A debate about whether justice is possible for Palestinians in West Bank
military courts went unresolved at an Israel Bar Association conference in Tel
Aviv on Thursday.
Former head of the West Bank military appeals courts
Shaul Gordon and the current head prosecutor for the West Bank courts said
essentially that justice was possible.
Gordon said that the courts had
improved significantly over the past.
He added that over time the system
had worked through many unexpected and unique issues to legal proceedings
involving dealing with people with a different language and, at best, an
Overall, Gordon stated that the criticism of
the West Bank courts goes overboard and that the system tries hard to treat
Palestinians decently and to give them a fair trial.
The head West Bank
prosecutor said that one way that Palestinians are guaranteed a fair trial is
the independence of the prosecution.
The prosecutor emphasized that his
superior officer is the Magistrate Advocate General, who is effectively outside
the regular military chain of command on all professional legal
He added that he believed his job was to act on behalf of the
general public who had expectations that most of the same democratic principles
and norms would apply in the military justice system to Palestinians as well as
Haviv Laviv and Gabi Lasky, both former West Bank court judges
who have become leading defense attorneys for Palestinians
Lasky said that she views her main job is to prevent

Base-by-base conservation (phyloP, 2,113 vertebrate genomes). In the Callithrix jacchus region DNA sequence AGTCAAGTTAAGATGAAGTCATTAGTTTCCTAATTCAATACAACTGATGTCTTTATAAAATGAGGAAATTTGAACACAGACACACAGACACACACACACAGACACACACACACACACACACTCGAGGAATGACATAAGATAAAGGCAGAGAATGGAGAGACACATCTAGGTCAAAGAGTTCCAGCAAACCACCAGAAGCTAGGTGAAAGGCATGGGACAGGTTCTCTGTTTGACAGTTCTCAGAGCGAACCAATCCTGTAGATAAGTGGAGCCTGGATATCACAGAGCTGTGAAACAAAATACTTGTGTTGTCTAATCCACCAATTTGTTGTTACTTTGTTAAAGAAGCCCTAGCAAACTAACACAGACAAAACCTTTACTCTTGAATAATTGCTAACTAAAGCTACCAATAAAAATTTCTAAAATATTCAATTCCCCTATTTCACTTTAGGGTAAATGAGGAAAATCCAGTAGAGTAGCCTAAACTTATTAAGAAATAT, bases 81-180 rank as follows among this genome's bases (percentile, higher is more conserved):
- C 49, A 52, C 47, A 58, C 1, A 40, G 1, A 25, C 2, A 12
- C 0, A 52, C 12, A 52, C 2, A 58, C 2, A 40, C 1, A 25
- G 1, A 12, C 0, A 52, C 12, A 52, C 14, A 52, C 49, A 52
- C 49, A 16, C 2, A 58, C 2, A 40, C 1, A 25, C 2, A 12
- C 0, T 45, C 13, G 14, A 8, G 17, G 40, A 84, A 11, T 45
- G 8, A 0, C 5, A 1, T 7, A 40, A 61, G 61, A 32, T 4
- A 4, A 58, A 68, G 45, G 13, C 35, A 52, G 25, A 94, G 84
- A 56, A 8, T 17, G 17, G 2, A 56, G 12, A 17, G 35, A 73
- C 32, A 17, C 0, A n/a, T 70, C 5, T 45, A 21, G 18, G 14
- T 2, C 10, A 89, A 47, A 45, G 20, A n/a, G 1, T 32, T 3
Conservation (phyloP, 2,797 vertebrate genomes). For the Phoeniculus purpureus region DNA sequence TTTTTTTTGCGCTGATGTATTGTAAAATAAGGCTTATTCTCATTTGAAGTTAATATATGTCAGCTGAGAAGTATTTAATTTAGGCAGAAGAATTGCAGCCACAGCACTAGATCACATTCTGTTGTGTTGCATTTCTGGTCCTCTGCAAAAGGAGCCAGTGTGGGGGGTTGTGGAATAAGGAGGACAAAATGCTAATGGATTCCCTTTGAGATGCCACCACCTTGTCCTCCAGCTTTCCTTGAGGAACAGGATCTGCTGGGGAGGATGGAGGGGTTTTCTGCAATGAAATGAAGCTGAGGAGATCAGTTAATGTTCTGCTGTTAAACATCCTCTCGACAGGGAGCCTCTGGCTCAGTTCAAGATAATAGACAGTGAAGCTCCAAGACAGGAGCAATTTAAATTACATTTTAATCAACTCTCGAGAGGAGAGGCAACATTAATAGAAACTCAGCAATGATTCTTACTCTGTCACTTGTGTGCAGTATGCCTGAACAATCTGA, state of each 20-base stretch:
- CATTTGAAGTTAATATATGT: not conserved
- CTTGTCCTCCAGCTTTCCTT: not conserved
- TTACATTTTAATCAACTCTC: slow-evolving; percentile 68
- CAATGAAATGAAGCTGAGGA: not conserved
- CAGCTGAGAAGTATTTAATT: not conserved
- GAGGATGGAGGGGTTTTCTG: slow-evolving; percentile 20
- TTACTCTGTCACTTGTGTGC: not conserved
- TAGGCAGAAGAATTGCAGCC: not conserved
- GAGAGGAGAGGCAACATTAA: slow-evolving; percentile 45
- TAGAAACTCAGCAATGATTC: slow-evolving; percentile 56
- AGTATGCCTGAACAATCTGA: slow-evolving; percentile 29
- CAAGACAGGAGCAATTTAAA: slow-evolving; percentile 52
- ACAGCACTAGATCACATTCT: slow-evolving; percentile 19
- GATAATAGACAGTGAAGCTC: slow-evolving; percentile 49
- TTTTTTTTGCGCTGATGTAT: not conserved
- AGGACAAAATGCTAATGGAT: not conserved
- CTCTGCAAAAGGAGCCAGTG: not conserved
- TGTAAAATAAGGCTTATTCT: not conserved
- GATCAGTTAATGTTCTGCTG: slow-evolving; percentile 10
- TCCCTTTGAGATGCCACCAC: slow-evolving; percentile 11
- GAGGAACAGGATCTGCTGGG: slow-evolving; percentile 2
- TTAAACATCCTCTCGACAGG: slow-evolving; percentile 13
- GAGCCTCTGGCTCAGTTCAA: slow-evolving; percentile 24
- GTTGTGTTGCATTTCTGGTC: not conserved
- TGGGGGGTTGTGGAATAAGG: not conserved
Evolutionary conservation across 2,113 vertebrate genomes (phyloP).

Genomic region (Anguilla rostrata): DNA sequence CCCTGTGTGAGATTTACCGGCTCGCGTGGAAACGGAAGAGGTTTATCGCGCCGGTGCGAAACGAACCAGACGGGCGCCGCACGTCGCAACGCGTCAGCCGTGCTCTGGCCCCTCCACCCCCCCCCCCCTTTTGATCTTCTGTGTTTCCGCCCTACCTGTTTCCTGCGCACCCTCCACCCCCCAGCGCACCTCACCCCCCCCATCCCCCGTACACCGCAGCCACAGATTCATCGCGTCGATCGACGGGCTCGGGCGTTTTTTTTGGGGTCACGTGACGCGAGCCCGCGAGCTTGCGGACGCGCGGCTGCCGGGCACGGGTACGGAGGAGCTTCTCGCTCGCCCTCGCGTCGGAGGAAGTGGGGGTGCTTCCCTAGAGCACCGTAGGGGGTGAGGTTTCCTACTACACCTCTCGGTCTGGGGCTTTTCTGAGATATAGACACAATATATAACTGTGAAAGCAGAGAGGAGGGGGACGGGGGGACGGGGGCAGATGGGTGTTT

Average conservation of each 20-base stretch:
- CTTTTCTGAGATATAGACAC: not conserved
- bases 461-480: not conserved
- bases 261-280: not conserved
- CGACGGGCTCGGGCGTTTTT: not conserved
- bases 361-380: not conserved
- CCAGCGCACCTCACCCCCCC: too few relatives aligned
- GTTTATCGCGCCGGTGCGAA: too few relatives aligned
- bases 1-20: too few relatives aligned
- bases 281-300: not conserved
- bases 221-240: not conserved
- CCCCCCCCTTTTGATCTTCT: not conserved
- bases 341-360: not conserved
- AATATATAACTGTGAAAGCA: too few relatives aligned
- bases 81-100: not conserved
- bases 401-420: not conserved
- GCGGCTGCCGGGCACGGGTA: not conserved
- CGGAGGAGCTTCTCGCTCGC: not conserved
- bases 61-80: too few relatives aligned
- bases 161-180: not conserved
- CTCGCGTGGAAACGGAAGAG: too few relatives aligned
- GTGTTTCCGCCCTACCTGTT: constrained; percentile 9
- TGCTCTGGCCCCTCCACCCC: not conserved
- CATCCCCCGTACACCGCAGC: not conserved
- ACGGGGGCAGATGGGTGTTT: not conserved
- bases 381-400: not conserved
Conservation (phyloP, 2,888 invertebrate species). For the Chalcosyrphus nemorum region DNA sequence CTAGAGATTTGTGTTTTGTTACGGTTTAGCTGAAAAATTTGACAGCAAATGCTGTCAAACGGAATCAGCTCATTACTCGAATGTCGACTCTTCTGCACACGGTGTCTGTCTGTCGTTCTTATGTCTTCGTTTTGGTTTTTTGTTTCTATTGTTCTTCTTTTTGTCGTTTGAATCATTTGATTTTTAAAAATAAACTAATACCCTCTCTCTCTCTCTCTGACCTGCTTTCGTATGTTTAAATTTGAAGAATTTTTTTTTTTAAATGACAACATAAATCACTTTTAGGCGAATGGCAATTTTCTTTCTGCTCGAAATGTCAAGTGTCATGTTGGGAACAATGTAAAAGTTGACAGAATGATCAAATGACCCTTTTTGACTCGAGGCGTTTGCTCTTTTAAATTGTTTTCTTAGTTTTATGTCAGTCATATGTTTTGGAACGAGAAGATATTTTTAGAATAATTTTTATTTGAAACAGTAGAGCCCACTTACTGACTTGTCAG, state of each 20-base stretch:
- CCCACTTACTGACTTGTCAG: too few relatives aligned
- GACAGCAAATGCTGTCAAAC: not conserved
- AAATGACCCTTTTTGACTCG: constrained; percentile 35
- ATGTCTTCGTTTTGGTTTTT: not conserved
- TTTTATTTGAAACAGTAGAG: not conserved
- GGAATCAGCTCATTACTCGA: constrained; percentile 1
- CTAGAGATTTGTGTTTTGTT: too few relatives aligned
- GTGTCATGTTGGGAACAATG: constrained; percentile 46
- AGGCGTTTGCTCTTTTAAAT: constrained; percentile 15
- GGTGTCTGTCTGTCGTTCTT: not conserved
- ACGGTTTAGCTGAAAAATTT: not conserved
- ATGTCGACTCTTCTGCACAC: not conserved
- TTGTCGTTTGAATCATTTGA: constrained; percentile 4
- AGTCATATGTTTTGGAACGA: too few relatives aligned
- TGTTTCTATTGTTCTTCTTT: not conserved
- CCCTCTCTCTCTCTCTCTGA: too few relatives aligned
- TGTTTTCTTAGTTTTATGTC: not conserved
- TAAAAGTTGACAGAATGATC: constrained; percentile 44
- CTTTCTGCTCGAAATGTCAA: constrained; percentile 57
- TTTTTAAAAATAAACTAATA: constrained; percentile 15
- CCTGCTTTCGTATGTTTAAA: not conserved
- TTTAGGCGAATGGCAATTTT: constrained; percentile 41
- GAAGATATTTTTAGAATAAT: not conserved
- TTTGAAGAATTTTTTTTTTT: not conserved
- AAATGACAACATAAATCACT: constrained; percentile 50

injustice, discrimination and infringement of basic rights against her
She said that doing real justice is impossible
because the Palestinians are a conquered people.
For example, often there
is no right for Palestinians to demonstrate, noted Lasky, so even if the courts
were fine, they can be trying Palestinians for action, like demonstrating, that
should not be crimes in the first place.
Laviv said it takes significant
determination to practice in the court system because he believes that
Palestinians are treated completely differently.
He added that he was
striving for the day when, if a Jew and a Palestinian each threw rocks at each
other, they would be treated the same – something which he said is not currently
Talia Sasson, former head of the Justice Ministry’s the special
issues division, agreed with Laviv and Lasky.
She expressed doubt about
the claim that the courts and the prosecutor could be fully insulated from the
rest of the army.
Sasson said that at the end of the day, they still took
orders and were limited by the military commander of the West Bank, who was not
She also noted that it was impossible for judges and
prosecutors not to identify more with “their” side than with the Palestinian
side and this caused inherent bias in deciding who to believe when an Israeli
soldier and Palestinian defendant contradicted each other.
of the West Bank courts, Ahron Mishnayot, said that too often the debate about
fairness for Palestinians was painted in shades of black and white.
said that he works hard to make sure the courts view difficult challenges in
shades of gray.
He complained that sometimes people’s “macro” perspective
and biases would overwhelm their ability to look at facts, such as that the
courts apply essentially the same rules of evidence and procedure as in the
Israeli court system.
Where there are differences, he noted, they are
mostly unavoidable due to the unique West Bank security situation or
international law requirements that require Israel to have maintained some of
the Jordanian laws in effect for the Palestinians prior to
International law requires that an army legally “occupying” another
people [without addressing the political import of being an occupier] must make
efforts to apply the law that had been in place prior to its taking control of
Ironically, as the debate was reaching a heated point, it had
to be left unresolved as the first Tel Aviv siren in 20 years rang out, and
forced the conference to evacuate.